The new report from the UK’s DCMS has some scathing things to say about loot boxes and the games industry.
The Digital, Culture, Media and Sport (DCMS) Committee has published its investigation on the effects of in-game gambling and other addictive mechanics. The big report [PDF] outright asked for loot boxes to removed from games being sold to children.
It also recommended that European rating board PEGI apply the same rating it uses for gambling software to games with loot boxes. The committee’s findings are particularly interesting in light of the UK Government’s refusal to label loot boxes as gambling, though the report says evidence of the effects of these mechanics on children is slim.
To that end, the committee recommends a more precautionary approach to the subject when dealing with children. In that loot boxes should be kept away from children until there’s enough evidence to prove there’s no link between them and any potential harm.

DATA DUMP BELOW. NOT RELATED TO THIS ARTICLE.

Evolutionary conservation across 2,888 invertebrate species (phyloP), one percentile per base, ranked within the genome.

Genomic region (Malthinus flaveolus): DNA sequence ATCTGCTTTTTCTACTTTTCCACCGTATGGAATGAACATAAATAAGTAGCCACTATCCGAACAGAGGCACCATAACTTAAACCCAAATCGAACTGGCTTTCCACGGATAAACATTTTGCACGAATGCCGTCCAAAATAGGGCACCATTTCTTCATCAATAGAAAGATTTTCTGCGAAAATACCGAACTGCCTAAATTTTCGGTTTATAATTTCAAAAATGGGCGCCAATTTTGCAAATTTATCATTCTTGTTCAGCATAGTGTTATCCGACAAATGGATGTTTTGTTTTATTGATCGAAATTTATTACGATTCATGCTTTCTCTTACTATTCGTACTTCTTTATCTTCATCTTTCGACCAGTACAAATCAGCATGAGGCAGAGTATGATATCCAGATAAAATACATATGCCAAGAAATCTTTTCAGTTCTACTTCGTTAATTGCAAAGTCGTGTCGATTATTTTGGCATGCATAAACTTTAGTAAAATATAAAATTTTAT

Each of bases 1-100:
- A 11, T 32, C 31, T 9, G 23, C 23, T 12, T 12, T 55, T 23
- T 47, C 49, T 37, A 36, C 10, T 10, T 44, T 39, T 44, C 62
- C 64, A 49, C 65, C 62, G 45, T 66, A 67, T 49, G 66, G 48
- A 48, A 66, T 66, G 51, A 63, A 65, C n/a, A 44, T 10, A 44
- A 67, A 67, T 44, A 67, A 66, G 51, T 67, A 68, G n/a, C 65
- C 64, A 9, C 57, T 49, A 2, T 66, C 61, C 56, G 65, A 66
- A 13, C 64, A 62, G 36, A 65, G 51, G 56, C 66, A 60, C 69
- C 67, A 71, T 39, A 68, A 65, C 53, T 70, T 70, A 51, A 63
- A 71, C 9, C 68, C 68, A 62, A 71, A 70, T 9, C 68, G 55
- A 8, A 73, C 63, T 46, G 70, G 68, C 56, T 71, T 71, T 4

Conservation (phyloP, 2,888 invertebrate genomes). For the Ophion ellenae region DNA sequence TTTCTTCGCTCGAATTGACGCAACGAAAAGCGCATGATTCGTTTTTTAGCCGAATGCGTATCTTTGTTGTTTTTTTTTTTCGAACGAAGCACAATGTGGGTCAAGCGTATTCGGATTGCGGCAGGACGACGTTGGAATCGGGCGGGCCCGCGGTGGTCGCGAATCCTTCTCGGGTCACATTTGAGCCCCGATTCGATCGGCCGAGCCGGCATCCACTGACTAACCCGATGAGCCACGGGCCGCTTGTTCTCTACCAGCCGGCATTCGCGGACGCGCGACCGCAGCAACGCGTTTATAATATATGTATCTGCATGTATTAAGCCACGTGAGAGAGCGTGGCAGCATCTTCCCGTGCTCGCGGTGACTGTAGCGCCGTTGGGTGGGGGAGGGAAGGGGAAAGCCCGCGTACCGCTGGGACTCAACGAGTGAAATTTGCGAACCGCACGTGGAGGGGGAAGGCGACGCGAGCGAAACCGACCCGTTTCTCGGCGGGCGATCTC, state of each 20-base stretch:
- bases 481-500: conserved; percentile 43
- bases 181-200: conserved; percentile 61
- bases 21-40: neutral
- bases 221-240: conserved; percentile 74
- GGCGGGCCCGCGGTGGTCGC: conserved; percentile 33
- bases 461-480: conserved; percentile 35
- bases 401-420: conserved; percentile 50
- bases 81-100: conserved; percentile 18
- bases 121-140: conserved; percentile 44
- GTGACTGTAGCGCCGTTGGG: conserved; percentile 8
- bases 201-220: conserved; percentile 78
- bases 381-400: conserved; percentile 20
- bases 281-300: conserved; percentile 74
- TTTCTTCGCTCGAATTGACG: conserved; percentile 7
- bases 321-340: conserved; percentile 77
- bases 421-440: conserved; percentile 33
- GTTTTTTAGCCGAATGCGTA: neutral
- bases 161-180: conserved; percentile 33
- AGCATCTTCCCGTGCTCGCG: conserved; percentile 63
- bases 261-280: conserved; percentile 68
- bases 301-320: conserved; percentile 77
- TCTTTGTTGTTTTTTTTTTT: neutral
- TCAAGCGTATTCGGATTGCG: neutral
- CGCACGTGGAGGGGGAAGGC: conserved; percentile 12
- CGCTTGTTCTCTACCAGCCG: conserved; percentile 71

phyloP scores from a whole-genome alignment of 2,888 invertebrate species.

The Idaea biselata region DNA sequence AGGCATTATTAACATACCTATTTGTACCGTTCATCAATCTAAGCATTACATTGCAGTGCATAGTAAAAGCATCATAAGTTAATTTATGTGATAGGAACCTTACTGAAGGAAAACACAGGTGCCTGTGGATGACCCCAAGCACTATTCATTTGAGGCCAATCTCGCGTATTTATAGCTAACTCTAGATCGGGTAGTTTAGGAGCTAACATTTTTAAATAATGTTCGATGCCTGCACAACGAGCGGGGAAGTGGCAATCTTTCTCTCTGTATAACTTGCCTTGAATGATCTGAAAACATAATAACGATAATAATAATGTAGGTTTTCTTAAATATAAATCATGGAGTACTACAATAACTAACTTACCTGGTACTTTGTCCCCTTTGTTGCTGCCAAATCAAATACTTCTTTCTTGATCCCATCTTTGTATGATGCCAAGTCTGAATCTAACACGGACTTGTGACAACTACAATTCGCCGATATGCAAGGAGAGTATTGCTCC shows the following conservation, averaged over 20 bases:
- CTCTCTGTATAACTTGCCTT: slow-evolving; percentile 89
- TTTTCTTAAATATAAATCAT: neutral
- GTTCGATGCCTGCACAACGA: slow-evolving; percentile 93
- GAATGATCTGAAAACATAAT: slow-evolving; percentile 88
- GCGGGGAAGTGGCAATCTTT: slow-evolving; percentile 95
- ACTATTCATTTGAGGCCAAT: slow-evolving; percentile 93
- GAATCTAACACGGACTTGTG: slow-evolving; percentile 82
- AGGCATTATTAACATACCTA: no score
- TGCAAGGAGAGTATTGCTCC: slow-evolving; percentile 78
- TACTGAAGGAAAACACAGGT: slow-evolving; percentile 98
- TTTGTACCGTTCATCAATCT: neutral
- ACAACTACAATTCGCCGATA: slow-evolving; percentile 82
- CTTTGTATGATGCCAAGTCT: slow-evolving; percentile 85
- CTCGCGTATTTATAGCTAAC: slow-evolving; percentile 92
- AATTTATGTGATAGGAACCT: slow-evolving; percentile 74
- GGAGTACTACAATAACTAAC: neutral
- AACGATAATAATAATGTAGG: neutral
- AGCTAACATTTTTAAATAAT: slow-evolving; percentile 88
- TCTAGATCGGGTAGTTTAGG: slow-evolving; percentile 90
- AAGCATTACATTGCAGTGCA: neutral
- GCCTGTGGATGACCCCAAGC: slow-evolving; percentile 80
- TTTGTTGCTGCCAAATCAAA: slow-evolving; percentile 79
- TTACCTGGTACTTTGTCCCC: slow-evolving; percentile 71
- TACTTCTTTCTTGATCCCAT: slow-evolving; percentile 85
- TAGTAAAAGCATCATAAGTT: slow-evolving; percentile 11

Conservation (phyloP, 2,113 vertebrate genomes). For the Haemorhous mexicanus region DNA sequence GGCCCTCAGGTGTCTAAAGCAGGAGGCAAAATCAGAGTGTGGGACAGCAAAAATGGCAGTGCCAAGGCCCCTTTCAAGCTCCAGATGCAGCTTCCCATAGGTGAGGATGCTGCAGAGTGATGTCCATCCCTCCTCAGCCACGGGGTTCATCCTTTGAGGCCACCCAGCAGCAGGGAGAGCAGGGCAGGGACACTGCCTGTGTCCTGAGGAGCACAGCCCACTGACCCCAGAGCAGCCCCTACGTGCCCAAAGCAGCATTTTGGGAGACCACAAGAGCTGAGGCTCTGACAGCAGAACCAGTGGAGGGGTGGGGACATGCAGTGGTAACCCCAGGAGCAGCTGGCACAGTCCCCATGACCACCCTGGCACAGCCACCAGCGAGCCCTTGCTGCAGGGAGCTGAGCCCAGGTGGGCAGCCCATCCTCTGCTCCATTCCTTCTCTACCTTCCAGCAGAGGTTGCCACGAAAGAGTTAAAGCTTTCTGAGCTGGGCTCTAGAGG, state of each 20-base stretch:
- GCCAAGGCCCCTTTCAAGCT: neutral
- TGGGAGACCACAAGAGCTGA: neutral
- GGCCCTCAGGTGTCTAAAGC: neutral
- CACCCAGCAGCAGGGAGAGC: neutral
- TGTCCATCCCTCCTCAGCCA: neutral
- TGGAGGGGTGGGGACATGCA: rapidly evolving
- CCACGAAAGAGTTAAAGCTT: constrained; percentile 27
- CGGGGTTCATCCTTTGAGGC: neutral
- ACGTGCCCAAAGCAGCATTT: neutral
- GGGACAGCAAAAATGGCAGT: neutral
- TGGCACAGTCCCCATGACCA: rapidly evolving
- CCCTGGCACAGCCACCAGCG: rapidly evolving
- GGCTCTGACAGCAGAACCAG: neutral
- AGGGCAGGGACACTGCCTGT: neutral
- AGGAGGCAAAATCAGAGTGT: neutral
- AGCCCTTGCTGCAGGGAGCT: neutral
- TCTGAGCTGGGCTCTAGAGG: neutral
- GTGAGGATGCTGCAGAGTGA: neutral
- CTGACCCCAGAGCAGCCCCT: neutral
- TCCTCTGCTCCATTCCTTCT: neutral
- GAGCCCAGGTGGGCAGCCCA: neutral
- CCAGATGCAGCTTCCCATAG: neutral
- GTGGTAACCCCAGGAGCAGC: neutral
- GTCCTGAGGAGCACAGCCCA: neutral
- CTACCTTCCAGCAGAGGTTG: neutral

In fact, the report says the UK Government should in turn produce its own paper explaining why loot boxes should not be regulated under the Gambling Act, assuming the government does not plan on regulating loot boxes in games.
More broadly, the report calls out the games industry at large, and recommends it takes a more proactive role in determining the effects of loot boxes through funding independent research, and protecting those vulnerable until enough evidence has been gathered.
It’s worth pointing out that these recommendations are not binding. If laws do not take these findings into consideration, their real-world effects may be limited. That said, it may be just enough for some change to happen, at least on the part of PEGI.
Game ratings, while not a foolproof solution, could limit the sales of sports games to children, which would harm companies’ bottom lines enough to force that change.